Can you share a bit about Caged Birds do not Sing which seems quite a departure from your earlier books?

I love writing love stories and Caged Birds Do Not Sing is also one, the only thing is that the story is completely different. It has a heroine who has to fight her husband because she is unhappy and depressed and a Hero confuses love for sex, letting go of that one woman who could have saved his soul. Two characters who need to find themselves despite the values they have been raised with. I also wanted to focus on unhappy marriages where a woman who is not beaten but mentally harassed which is a form of violence, too that many do not want to notice. It happens and it’s the worst kind of life that anyone could live.

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I choose this topic because I know stories that struggle to be where they are right now. Love always has a sneaky way of staying permanent. You have to fight for it, hate yourself, hate others and come out a winner.

How the idea of writing ‘Love Me in the End’ came and is there a story behind your tryst with writing?

Love me In The End was my first novel and the journey began when I had finished college and was writing to avoid the social scene. Penning down love stories gave me the greatest happiness and the story has a conventional Indian family who wants to see their only daughter married before she gets ‘someone’ home. Isn’t it the scene of all families now? Afraid that their children would fall in love with the wrong people and wanting to fix things before anything goes haywire. But parents cannot ‘fix’ things. It’s only experiences that teach a child. And that’s what I wanted to write about.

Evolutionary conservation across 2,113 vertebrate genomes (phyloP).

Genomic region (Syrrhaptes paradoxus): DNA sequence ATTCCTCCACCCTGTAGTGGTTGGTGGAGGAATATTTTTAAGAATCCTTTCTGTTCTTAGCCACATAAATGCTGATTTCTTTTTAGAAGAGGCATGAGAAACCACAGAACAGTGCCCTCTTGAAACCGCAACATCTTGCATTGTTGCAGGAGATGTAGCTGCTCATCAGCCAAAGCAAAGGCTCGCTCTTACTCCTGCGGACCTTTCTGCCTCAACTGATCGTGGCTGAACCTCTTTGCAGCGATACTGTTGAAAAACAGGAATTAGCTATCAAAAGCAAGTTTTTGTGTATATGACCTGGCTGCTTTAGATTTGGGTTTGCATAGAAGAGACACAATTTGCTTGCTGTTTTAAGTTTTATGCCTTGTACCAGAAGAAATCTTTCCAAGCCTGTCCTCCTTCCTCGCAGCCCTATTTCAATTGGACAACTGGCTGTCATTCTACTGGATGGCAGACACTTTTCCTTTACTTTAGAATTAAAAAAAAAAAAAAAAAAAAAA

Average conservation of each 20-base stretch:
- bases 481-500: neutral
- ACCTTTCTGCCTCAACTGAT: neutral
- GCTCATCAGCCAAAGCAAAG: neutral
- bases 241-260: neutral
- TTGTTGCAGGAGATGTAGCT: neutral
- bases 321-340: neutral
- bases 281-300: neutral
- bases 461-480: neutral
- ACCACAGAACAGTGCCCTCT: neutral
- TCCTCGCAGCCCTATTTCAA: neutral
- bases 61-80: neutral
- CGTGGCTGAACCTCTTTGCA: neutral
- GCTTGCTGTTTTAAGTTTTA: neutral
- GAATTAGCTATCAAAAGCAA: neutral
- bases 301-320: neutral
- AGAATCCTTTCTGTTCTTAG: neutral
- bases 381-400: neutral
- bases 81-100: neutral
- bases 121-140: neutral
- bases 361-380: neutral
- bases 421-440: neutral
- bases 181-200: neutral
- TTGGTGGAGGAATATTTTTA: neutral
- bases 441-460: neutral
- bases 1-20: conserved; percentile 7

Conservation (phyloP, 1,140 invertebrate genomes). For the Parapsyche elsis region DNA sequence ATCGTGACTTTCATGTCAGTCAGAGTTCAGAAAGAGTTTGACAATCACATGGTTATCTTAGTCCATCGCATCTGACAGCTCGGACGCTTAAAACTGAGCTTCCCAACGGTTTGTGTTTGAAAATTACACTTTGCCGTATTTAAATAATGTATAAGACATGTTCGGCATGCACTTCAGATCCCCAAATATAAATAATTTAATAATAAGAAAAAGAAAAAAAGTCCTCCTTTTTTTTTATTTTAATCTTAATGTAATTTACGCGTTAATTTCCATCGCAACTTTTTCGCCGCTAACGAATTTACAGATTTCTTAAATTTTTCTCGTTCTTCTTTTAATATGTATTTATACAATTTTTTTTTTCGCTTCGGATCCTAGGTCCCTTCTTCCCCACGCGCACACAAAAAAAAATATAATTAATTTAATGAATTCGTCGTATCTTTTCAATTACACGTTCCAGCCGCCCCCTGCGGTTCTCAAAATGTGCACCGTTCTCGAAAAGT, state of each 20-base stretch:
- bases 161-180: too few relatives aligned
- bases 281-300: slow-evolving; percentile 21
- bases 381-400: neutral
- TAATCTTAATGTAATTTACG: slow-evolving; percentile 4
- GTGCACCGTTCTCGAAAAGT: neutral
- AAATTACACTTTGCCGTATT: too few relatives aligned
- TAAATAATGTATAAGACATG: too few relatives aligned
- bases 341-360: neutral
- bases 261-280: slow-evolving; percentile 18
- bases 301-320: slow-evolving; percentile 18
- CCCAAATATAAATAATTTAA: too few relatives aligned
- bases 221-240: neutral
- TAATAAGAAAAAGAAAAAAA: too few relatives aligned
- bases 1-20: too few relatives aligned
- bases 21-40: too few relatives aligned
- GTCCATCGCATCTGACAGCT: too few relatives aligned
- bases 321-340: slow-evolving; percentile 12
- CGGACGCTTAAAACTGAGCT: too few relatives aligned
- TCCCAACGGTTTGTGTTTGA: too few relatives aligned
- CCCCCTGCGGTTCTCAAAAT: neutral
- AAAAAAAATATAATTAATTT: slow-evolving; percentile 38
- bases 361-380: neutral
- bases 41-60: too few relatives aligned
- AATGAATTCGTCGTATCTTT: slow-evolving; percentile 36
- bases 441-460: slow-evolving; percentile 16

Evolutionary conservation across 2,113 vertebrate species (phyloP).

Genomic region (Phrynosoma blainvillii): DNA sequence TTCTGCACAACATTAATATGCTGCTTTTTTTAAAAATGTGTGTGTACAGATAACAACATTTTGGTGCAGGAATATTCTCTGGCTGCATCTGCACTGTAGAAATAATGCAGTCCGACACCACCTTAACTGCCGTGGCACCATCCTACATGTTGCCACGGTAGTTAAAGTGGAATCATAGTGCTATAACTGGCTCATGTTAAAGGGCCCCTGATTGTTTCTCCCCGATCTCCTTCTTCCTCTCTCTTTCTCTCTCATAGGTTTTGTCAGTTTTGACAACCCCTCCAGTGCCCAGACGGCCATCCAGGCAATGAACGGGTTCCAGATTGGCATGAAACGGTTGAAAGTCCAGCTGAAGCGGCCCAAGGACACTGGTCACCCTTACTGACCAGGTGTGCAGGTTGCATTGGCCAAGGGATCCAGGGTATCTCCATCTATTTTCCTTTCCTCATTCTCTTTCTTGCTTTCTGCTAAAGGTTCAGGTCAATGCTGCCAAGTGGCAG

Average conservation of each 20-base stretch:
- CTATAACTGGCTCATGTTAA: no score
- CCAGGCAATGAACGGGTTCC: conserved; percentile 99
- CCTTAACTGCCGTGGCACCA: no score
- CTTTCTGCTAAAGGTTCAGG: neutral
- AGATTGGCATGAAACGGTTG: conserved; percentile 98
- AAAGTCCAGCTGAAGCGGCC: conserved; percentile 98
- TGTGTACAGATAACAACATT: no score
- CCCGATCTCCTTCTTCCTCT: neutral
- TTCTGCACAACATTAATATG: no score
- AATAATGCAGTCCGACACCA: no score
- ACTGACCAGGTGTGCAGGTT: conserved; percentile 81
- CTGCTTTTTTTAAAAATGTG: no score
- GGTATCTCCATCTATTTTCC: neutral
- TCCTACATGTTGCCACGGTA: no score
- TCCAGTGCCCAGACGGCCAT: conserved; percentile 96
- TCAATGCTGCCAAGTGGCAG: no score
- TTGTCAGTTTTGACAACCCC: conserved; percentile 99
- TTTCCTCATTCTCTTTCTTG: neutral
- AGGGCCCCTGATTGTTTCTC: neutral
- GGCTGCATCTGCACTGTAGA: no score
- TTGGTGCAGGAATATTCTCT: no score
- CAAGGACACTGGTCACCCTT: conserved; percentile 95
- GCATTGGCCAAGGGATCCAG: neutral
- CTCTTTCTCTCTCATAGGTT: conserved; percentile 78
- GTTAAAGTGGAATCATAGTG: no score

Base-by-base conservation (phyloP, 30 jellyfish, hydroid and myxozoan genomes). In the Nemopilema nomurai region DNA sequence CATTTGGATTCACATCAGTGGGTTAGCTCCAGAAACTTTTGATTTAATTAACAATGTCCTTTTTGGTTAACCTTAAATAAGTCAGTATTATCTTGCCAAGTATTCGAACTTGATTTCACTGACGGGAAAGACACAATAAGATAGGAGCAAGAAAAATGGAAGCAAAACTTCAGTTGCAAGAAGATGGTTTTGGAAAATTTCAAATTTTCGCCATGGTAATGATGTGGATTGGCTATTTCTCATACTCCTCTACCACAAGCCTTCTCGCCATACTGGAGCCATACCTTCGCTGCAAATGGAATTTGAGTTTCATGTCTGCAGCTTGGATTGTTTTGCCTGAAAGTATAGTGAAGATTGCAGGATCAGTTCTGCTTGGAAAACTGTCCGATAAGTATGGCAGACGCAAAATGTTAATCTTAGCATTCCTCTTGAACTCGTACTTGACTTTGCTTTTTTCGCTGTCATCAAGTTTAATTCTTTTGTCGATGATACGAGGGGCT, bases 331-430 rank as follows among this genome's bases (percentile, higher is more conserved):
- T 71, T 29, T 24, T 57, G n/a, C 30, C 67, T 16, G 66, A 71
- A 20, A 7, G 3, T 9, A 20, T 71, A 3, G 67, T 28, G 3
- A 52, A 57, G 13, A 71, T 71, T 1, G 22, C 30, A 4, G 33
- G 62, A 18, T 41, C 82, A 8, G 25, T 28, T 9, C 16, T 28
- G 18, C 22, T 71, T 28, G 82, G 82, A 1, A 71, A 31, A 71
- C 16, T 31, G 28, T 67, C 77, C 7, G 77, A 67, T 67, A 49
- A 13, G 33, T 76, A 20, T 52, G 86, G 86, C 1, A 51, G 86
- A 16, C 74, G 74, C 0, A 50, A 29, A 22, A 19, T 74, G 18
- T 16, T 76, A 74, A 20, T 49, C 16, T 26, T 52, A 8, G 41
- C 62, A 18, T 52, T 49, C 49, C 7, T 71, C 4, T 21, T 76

Being an army wife, how you reconcile your current life and writing books. Quite a combination.

Being an army wife is perhaps a boon when it comes to penning stories. I got a lot of exposure here where socializing is a way of life. Travelling is another incentive that I love about my life. Currently, I live on a mountain with a beautiful view where there are no fancy restaurants or Malls. I have my very own tree house made of wood where I sit and read when I am not running behind a toddler. It’s an ideal life where I get a lot of time to myself with the few privileges that army gives us. The hills inspire me to a lot with its stillness and I am conspiring to write a thriller by next year. Of course, I would be writing romances too if things go the right way.

You can check the links of Sonia’s books on the following:

Love Me In The End: Amazon, Flipkart, Infibeam

A Soldier’s Love Story: Amazon, Flipkart, Infibeam

Hopelessly In Love: Amazon, Flipkart

Follow her on the Twitter handle.



Work-in-progress, seeker and bundle of contradictions. Stubborn and Refusal to grow up and constantly in search of myself, I blurt it out on my space. Drop in and share some love. Indian by choice.